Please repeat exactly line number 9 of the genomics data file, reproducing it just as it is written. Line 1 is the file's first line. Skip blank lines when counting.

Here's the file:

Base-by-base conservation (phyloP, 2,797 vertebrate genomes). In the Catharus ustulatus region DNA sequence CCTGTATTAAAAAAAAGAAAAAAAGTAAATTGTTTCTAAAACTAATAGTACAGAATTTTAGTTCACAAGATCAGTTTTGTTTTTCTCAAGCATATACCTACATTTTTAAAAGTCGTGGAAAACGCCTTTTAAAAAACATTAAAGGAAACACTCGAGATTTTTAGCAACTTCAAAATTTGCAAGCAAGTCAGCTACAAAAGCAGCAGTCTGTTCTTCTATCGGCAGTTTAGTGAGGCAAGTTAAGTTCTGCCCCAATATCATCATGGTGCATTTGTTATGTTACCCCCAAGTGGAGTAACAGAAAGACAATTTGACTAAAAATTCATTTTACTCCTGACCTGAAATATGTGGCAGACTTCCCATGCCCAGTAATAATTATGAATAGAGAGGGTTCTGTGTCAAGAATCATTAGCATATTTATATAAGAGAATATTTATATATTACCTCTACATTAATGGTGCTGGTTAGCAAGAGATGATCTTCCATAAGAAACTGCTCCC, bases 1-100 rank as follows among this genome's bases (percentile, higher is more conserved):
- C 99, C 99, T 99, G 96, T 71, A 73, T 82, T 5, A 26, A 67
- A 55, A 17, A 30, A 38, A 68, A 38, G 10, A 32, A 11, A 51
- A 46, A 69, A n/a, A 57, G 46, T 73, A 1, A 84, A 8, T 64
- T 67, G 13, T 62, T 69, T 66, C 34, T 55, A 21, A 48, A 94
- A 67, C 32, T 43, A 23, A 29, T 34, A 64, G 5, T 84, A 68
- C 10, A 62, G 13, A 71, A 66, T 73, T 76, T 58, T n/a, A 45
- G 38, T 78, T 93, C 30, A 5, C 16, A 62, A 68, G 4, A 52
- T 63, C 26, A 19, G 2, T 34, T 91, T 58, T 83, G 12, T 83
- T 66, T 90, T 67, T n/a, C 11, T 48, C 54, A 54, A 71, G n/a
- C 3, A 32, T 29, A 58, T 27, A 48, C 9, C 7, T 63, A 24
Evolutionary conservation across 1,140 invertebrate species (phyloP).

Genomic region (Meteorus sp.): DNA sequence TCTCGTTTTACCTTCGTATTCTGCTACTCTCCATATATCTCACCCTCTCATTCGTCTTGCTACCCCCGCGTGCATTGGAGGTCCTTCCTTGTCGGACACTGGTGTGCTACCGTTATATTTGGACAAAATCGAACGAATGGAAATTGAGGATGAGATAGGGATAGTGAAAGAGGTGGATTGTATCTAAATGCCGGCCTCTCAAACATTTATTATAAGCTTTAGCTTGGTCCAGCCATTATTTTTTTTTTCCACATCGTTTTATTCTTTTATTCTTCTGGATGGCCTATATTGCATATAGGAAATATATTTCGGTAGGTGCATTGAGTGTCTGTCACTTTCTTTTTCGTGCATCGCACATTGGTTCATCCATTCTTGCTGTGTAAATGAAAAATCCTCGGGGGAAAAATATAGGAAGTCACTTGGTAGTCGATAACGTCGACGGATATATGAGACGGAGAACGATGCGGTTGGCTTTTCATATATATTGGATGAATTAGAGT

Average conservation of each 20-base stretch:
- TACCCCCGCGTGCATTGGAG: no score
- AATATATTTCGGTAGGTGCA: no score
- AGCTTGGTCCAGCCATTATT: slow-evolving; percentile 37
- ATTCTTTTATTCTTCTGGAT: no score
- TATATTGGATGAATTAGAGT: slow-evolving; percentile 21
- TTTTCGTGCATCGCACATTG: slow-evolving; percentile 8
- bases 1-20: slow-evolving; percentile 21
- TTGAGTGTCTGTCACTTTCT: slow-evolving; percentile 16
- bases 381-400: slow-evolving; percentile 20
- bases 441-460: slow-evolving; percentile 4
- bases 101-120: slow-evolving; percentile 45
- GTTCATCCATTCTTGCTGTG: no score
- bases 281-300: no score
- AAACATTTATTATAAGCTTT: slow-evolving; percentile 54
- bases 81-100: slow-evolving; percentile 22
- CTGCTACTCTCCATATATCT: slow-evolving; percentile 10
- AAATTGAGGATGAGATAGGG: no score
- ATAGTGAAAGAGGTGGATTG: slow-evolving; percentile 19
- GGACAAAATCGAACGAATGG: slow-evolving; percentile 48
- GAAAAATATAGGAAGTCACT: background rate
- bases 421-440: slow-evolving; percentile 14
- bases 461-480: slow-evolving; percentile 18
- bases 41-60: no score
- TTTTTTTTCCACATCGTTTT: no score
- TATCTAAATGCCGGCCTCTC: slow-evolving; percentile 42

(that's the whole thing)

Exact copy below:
- T 63, C 26, A 19, G 2, T 34, T 91, T 58, T 83, G 12, T 83